When the milk hauler arrives to take the milk to the processing plant later in the day, he’ll also check the milk to ensure it’s clean and safe, plus he’ll look at things like the amount of butterfat and protein in the milk. If certain standards aren’t met, the milk doesn’t make it to the next stage. If the milk passes the test, it’ll be loaded onto the milk tanker that comes once each day, taking it to a milk processor where it will be pasteurized, bottled and distributed to grocery stores or restaurants. All milk is tested throughout the production process to ensure safety.

      Farmer and a heifer.
      Myth or Fact? Milk must be chilled to 40 degrees for safety.
      Myth! Milk needs to be 45 degrees or cooler before it’s loaded on to the milk tanker and delivered to a milk processor.

      3:00 PM Afternoon Chores: Many hands make light(er) work.

      Farmer doing chores.

      On this family farm, many hands make light work. Sometimes, particularly on weekends, the kids might help with feeding or caring for the calves as well as lighter tasks, such as cleaning parts of the barn. Meanwhile, the adults focus on more complex chores like chopping hay or planting corn, machine maintenance and running the business: there are bills to pay, forms to file and some general accounting work to make sure the business is running smoothly.


      As Brad, the family and employees are doing all of this, they make time to check in on the cows. Cows are very friendly, communal animals, and they like being by their cow and human friends. In fact, the cows follow Ed, Brad’s dad, around sometimes because they like him so much.


      Sometimes the family finds the cows outside – it really depends on the temperature – but they often find them in the barn by their friends, food and bedding.

      Cows in pasture.
      Myth or Fact? Cows prefer to be outside in a pasture.
      Myth! Depending on geography and weather, a cow may prefer to be in a barn, which is temperature controlled. Ventilation and fans pull in fresh air and keep flies at bay, while misters keep cows comfortable on particularly warm days.
      Heifers eating food.
      Myth or Fact? Barns don’t allow cows to move.
      Myth! One of a dairy farmer’s primary concerns is the comfort of their cows, so many use “freestall housing,” which is a barn where cows can move and sleep wherever and whenever they want, with open doors for them to go outside.

      4:00 PM Family Time: Quality time with the family is important.

      Mathes Dairy Farm family.

      After some afternoon chores, Brad goes home to spend some quality time with his elementary school-aged kids and his wife, who gets home from work at about 4:30. They focus on homework before heading out to basketball or baseball practice, where Brad is also a coach. His phone is on 24/7, so if one of his employees needs something, he can run back to the farm to help, but family time is important too, so he makes it a priority.


      After a long day at work, helping the kids with their homework and coaching, it’s time for dinner. Sometimes the Mathes family goes to Culver’s to see where their milk ends up: in Culver’s Fresh Frozen Custard. Brad has worked closely with the Culver’s team over the years; he knows the Fresh Frozen Custard is made in small batches throughout the day in restaurant, and he can taste it when they order a dish. While he’s one of approximately 25 Wisconsin dairy farmers who provide milk for Culver’s Fresh Frozen Custard, it makes Brad proud to know that hundreds of families can enjoy the fruits of his family’s labor, and hopes they know he’s made sure they can trust the farm-fresh ingredients.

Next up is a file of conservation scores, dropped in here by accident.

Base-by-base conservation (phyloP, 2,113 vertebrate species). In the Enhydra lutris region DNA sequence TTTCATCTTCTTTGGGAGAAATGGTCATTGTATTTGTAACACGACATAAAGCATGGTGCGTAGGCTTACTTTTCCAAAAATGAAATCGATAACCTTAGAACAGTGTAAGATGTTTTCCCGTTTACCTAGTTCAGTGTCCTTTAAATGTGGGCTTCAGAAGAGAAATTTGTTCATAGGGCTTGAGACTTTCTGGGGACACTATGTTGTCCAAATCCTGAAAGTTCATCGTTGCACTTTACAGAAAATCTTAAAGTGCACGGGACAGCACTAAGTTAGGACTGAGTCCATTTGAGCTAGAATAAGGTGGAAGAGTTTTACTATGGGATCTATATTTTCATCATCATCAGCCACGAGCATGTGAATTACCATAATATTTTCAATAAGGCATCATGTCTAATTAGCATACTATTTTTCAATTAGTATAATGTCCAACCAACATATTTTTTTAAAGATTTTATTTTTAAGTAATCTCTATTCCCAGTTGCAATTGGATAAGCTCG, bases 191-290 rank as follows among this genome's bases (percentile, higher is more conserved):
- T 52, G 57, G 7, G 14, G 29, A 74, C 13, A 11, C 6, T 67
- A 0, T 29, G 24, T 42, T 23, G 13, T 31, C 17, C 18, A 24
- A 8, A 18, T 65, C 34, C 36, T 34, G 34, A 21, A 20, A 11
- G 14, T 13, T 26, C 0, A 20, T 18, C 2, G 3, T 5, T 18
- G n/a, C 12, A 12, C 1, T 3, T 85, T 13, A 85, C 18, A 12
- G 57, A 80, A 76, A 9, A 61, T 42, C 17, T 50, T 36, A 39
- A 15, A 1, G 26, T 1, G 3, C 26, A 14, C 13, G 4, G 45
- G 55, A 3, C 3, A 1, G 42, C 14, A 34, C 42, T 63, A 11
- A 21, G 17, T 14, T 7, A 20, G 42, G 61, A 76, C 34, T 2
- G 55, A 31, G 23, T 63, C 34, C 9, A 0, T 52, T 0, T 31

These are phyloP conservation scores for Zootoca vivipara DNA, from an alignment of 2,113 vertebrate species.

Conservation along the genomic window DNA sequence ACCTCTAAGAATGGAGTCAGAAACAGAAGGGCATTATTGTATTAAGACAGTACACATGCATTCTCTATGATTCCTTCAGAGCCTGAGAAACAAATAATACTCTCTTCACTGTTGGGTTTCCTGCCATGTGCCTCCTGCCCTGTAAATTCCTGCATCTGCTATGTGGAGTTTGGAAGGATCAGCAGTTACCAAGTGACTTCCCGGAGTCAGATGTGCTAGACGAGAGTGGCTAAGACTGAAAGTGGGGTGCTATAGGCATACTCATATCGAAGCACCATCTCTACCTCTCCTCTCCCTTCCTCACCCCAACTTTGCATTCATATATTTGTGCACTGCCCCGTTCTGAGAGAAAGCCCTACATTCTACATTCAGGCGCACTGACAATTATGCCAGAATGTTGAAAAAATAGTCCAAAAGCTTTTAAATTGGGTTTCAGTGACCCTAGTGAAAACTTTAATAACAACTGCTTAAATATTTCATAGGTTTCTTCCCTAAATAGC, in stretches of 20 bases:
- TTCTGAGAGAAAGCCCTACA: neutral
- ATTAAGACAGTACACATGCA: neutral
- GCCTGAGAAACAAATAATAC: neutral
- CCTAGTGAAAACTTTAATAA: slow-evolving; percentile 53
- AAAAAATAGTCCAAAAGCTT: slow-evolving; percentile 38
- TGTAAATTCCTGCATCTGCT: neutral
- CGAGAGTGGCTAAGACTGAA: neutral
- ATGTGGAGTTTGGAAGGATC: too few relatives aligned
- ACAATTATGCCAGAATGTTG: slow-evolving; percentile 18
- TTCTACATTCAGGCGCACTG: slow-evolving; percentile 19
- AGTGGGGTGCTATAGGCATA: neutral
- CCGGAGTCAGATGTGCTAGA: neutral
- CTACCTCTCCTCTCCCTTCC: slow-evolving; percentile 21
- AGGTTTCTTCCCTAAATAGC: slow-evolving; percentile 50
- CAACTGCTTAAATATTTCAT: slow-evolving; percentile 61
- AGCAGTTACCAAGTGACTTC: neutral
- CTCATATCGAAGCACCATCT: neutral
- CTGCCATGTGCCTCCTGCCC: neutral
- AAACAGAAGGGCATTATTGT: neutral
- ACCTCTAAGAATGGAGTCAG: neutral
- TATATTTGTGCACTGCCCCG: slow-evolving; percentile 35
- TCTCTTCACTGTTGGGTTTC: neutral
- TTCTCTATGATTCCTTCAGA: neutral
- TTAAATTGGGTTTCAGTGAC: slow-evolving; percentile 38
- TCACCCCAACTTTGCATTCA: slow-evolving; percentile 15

Fresh Frozen Custard.
      Myth or Fact? Culver’s Fresh Frozen Custard is made right in the restaurant throughout the day.
      Fact! Small batches of custard are made throughout the day, using dairy from family farms.
      Fresh Frozen Custard Sundae.
      Myth or Fact? Custard is thicker and denser than ice cream because it contains less air.
      Fact! Because it has less air, it may melt a little faster than ice cream, but the taste is much creamier.
      Scoop of Fresh Frozen Custard.
      Myth or Fact? Custard is made with egg and cream, and uses more butterfat so it’s creamier than ice cream.
      Fact! This recipe (which is actually legislated!) results in a thicker, richer product and a creamier texture compared to ice cream.

      8:00 PM Evening Milking: Partnership is a must.

      Milk truck arriving in the evening.

      By this time, late in the evening, it’s time to start milking again. On the Mathes farm, they milk the cows three times each day; some farms do it twice – it just depends on the number of cows – but the milk hauler only comes once each day to collect it all, so it will have to be properly chilled until then. Brad has a good relationship with his milk hauler; he has to. That partnership allows him to get his product – the milk – to the people he contracts with, including Culver’s restaurants.

      10:00 PM Lights Out: It all starts again tomorrow.

      Evening cows in the pasture.

      At the end of the day, Brad will check in on the evening milking to make sure it’s going smoothly, wraps up a few chores and goes to bed. It all starts again tomorrow, rain or shine (or snow), weekday or weekend, seventy four degrees or four below.